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FORUMS Photo Sharing & Visual Enjoyment Astronomy & Celestial 
Thread started 27 Oct 2010 (Wednesday) 15:45
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You don't need a telescope

 
Assa
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Feb 03, 2012 08:02 |  #736

bulldogg7 wrote in post #13817707 (external link)
Sigma 70-200mm f/2.8 EX DG HSM II

How is it that you can get such a good result with a single shot? Here's my (lame) attempt from last night using DSS for the first time:

IMAGE: http://farm8.staticflickr.com/7006/6811800635_ba12525845_b.jpg
IMAGE LINK: http://www.flickr.com …s/assa_photos/6​811800635/  (external link)

I was quite chuffed with it until I saw your shot. I guess a number of factors - better lense, better camera, less light pollution. Anyway, I'm not disheartened yet. I'll give it another go tonight with a lot more shots than lst night.



  
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bulldogg7
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Feb 03, 2012 08:58 |  #737

Think F/2.8 and the 6400 ISO was a key in that one.
I usually do long exposures at night with wider lenses to help show the landscape, but the sky gets pretty lit up from the light pollution. I've never been able to pick out a nebula with those settings and it washes out what little bit of the Milky Way I can see here. I need to take that 70-200 out more often at night.

ISO: 1600
Focal Length: 18.0mm (18-55 kit lens)
Aperture: f/4.0
Exposure Time: 30.000 s

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75-30sec shots stacked
ISO800
18mm (18-55 kit)
F/4
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Joe929
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Feb 03, 2012 17:32 |  #738

Those are great shots Bulldog, nice job!


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archer1960
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Feb 04, 2012 07:11 |  #739

Assa wrote in post #13818016 (external link)
How is it that you can get such a good result with a single shot? Here's my (lame) attempt from last night using DSS for the first time:

I was quite chuffed with it until I saw your shot. I guess a number of factors - better lense, better camera, less light pollution. Anyway, I'm not disheartened yet. I'll give it another go tonight with a lot more shots than lst night.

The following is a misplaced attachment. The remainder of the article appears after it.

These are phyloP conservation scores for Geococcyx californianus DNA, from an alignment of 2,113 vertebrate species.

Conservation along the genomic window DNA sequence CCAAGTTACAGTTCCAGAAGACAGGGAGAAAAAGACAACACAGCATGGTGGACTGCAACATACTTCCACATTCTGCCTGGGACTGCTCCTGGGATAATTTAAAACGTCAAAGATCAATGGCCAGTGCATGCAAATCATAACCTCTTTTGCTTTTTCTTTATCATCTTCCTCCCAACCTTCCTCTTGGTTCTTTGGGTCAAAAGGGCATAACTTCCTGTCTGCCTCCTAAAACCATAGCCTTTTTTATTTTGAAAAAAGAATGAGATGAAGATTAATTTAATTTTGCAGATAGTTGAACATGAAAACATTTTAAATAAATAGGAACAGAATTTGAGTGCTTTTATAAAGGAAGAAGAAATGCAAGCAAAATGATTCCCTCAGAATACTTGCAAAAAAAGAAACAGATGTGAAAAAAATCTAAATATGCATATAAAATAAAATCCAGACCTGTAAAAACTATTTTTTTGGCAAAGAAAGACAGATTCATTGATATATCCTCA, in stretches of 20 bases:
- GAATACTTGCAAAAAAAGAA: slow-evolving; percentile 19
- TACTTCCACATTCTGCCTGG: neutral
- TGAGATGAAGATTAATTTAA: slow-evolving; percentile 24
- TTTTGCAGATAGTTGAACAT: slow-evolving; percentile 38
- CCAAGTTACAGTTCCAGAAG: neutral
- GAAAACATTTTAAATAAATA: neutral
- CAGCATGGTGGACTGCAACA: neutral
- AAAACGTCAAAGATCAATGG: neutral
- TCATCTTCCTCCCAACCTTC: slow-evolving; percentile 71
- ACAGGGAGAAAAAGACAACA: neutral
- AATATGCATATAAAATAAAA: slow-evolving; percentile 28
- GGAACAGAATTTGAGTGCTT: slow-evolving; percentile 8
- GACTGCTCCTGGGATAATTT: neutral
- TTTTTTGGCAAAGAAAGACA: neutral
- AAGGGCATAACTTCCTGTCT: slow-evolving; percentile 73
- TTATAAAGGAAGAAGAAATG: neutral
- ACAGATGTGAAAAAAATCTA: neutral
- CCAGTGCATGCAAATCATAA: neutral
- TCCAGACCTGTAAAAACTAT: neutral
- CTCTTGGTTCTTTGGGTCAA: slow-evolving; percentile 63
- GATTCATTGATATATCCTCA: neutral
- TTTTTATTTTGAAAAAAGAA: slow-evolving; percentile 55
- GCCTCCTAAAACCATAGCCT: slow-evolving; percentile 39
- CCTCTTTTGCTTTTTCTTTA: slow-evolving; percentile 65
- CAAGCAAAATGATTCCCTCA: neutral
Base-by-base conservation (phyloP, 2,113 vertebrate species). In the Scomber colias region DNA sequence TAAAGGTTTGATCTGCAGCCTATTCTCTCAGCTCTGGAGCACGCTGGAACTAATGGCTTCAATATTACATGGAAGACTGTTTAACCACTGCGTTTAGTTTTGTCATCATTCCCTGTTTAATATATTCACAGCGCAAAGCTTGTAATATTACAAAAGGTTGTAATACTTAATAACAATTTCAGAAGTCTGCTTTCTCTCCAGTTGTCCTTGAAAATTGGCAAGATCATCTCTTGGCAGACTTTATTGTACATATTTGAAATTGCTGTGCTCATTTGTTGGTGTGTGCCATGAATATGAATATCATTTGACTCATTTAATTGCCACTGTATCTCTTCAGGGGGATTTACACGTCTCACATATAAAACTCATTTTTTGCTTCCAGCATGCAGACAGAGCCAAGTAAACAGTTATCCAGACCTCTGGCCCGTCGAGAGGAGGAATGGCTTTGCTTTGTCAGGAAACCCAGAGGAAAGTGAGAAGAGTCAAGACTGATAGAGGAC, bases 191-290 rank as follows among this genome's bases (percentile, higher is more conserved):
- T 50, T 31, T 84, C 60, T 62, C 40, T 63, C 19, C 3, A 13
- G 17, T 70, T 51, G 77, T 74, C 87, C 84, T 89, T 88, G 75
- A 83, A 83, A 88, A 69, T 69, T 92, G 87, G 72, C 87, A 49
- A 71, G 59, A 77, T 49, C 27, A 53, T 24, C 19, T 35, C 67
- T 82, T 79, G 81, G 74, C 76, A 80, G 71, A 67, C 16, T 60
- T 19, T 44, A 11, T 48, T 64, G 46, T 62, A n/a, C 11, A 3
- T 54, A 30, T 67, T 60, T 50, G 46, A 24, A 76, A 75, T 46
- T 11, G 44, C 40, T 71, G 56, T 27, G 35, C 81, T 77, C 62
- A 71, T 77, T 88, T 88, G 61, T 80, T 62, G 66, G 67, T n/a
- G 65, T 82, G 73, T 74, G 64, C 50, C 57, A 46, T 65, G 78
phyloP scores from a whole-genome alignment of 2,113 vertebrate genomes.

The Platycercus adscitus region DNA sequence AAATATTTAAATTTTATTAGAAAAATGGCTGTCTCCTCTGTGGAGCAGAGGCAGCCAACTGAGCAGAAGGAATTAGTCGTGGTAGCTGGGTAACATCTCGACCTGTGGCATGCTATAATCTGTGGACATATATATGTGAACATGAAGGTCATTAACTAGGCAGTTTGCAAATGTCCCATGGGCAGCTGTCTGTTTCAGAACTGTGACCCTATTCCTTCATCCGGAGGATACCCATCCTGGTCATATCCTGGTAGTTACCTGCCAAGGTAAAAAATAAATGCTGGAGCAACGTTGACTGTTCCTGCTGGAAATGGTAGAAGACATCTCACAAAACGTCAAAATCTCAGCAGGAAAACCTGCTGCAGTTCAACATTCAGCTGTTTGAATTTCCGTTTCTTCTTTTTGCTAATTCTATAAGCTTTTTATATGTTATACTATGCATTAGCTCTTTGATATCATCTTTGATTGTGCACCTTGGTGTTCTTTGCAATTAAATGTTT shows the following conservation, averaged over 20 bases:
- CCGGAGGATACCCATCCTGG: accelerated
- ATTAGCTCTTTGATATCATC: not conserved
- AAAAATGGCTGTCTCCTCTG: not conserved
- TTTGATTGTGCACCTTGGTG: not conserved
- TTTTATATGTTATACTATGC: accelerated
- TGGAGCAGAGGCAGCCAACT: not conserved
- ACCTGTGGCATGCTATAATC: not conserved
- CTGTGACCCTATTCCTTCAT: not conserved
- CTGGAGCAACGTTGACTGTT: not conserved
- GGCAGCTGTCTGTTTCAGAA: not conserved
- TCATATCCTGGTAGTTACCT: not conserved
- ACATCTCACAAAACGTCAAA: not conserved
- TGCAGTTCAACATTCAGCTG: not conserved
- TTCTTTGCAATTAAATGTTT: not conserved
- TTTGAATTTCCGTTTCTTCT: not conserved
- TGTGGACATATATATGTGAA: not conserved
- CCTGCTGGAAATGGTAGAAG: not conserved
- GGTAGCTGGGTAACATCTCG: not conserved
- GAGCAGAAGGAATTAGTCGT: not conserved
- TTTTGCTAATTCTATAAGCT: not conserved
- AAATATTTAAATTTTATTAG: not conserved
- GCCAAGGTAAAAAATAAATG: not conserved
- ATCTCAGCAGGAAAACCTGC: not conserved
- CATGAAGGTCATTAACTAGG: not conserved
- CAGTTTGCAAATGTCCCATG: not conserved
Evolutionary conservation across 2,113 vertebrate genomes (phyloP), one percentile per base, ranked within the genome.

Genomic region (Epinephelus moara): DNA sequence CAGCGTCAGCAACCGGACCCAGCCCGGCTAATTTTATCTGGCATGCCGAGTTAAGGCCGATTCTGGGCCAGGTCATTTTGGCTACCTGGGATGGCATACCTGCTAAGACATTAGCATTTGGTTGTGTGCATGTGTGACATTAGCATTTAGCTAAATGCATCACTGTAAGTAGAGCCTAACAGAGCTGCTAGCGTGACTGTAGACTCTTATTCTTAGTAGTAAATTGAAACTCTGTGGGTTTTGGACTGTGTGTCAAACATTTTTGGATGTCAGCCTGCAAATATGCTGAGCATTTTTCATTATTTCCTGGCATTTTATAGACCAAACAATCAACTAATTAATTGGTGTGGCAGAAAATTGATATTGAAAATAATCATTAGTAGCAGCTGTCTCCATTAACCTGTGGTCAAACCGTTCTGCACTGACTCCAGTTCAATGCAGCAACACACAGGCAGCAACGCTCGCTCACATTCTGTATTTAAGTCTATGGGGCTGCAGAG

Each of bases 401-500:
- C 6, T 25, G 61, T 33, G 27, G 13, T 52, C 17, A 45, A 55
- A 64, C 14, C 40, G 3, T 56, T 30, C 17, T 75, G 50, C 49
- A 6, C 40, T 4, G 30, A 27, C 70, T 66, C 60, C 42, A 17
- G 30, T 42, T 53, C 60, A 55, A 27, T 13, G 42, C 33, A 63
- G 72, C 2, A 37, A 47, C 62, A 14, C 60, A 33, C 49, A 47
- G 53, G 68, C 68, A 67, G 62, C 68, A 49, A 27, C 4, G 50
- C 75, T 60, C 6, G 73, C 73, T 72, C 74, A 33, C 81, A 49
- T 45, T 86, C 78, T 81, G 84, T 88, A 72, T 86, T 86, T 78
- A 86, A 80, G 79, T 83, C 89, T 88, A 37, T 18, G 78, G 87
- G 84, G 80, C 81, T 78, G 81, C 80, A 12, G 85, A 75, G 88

You're going to have a tough time getting a good M42 with the nearly full moon sitting practically on top of it. Wait a week or two, and you'll have much better results.


Gripped 7D, gripped, full-spectrum modfied T1i (500D), SX50HS, A2E film body, Tamzooka (150-600), Tamron 90mm/2.8 VC (ver 2), Tamron 18-270 VC, Canon FD 100 f/4.0 macro, Canon 24-105 f/4L,Canon EF 200 f/2.8LII, Canon 85 f/1.8, Tamron Adaptall 2 90mmf/2.5 Macro, Tokina 11-16, Canon EX-430 flash, Vivitar DF-383 flash, Astro-Tech AT6RC and Celestron NexStar 102 GT telescopes, various other semi-crappy manual lenses and stuff.

  
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Assa
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Feb 04, 2012 15:19 |  #740

archer1960 wrote in post #13823461 (external link)
You're going to have a tough time getting a good M42 with the nearly full moon sitting practically on top of it. Wait a week or two, and you'll have much better results.

True, there is that. Plus I'm going out when Orion is quite low to the south right over my house and the street which is quite brightly lit. So many considerations!




  
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R2duBot
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Feb 05, 2012 00:40 as a reply to  @ Assa's post |  #741

Here's my first attempt at the Orion Nebula. Not too bad for the middle of a fairly large city and the moon nearly full. Though, I think I need to work on my post processing.

Shot with my Sigma 70-200 2.8. I'll be headed to darker skies in a couple weeks, hoping for even better pictures then!